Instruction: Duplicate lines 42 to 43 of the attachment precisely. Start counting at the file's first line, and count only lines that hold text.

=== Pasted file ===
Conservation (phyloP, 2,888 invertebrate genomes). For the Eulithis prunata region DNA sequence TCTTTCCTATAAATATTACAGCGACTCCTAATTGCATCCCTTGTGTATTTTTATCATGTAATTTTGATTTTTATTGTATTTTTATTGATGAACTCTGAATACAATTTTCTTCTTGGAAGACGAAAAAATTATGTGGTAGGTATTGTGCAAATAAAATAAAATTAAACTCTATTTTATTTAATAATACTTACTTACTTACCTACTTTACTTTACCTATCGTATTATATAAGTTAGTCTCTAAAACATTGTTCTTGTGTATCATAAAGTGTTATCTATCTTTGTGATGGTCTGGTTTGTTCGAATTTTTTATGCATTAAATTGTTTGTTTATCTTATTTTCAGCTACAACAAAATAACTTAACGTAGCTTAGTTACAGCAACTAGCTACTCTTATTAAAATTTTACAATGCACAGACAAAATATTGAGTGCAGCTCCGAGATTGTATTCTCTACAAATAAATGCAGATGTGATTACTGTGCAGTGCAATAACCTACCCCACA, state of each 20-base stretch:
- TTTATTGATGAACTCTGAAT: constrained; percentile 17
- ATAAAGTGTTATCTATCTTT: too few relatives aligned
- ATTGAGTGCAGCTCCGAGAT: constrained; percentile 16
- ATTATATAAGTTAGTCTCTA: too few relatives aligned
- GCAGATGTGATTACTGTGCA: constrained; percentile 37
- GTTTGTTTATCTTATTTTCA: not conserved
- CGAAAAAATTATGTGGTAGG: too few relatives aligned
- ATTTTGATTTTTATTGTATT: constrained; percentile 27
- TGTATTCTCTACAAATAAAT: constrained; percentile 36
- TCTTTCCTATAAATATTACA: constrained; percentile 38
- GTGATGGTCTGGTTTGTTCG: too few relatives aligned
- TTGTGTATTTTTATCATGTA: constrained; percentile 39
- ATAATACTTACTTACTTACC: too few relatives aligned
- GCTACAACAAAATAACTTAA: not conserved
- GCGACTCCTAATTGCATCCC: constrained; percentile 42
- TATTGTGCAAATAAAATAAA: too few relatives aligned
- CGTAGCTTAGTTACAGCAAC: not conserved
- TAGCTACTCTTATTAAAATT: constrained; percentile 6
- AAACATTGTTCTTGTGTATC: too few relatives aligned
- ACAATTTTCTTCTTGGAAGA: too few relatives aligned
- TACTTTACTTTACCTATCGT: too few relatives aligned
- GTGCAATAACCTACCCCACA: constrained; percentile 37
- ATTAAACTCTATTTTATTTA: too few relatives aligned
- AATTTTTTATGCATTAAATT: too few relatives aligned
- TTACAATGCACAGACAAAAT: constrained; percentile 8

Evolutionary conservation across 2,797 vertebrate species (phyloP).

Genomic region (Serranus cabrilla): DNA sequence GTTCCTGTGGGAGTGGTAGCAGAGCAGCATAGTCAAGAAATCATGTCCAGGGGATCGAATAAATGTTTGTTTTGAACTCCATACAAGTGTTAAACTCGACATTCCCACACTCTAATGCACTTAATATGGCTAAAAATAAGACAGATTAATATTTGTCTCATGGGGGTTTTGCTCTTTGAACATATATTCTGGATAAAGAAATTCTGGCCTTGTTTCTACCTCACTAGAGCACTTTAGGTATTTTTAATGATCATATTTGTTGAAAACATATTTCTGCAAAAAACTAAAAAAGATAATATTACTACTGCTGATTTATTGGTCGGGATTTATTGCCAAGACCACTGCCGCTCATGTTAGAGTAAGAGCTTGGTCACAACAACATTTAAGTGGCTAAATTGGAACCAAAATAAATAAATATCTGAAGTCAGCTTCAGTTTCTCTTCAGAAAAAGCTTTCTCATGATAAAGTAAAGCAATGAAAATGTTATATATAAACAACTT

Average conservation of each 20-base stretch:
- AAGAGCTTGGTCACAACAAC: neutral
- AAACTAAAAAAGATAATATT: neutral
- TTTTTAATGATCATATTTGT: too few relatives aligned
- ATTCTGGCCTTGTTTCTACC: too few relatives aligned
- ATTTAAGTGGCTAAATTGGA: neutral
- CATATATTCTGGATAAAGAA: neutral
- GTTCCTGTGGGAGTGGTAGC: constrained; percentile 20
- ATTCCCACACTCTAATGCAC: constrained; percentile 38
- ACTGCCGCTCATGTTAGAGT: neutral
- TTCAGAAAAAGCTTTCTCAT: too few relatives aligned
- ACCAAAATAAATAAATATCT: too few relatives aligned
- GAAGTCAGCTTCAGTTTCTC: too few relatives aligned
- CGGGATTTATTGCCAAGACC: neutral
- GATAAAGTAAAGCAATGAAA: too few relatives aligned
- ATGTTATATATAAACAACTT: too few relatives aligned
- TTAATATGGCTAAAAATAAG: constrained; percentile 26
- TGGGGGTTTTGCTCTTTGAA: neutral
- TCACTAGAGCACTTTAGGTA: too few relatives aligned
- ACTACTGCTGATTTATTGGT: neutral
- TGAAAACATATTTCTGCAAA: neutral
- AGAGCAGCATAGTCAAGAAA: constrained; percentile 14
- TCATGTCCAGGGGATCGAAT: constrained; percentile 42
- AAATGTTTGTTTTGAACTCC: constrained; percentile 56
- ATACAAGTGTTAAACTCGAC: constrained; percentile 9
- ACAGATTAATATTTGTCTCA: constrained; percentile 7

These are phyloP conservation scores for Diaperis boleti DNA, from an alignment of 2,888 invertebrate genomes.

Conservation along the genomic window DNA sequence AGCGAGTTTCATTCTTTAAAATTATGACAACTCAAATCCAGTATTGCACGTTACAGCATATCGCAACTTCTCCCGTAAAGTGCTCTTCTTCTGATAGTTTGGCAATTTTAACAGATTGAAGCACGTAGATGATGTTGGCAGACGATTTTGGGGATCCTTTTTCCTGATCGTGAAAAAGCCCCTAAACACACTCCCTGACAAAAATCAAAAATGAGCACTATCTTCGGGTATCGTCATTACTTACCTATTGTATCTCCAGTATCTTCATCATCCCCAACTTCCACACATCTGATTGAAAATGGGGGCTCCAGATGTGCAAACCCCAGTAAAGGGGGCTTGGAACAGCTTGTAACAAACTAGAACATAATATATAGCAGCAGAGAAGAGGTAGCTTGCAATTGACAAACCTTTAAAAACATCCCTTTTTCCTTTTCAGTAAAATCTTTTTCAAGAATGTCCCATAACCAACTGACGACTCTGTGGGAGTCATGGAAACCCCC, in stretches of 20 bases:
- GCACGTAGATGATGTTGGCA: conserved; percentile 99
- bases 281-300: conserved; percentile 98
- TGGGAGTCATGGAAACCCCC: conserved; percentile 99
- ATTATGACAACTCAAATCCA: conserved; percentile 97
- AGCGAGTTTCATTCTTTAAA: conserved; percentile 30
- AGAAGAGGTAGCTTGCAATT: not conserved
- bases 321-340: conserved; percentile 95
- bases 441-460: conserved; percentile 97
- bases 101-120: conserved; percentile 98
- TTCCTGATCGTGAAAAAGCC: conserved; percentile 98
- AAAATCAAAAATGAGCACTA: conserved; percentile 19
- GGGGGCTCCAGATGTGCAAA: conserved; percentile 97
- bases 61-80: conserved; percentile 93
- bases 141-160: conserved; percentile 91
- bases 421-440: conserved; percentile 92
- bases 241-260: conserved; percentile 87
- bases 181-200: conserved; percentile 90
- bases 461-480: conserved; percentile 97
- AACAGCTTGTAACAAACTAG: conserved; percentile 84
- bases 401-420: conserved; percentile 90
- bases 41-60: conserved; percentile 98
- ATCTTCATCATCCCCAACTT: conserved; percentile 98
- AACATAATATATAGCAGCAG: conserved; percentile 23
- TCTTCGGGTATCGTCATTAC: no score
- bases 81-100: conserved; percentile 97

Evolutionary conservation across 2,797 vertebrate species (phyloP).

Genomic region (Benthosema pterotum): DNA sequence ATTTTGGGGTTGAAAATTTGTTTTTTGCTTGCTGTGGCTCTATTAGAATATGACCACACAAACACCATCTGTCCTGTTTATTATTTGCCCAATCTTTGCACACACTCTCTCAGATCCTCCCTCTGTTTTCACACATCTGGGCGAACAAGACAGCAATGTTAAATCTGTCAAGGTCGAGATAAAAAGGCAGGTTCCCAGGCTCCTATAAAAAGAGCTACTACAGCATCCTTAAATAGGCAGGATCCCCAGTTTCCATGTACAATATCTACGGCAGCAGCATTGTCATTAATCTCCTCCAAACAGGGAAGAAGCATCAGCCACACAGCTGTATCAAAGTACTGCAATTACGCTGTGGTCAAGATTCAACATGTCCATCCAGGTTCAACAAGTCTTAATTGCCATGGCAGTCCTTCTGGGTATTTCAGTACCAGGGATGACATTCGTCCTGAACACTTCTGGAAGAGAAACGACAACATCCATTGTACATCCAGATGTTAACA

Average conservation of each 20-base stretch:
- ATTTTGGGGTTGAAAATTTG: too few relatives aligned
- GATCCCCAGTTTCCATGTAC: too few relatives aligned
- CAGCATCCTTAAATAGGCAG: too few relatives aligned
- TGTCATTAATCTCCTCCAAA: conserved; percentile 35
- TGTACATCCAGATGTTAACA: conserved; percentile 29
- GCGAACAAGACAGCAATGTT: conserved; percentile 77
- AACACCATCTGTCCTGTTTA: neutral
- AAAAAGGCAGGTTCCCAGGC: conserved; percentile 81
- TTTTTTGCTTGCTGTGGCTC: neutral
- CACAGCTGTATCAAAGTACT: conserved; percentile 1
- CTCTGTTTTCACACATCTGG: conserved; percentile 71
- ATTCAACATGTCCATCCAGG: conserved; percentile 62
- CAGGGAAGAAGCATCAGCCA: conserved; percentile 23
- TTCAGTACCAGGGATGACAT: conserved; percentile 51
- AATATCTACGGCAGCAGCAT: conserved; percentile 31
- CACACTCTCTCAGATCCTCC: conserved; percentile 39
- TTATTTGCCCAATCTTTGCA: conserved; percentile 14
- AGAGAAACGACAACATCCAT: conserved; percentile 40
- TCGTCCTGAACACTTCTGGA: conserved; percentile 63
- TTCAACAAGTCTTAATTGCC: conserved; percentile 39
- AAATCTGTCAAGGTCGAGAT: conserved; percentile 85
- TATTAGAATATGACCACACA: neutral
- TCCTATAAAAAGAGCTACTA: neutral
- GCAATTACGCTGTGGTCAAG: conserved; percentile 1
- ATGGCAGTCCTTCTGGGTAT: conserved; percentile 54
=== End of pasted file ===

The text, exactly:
- CGGGATTTATTGCCAAGACC: neutral
- GATAAAGTAAAGCAATGAAA: too few relatives aligned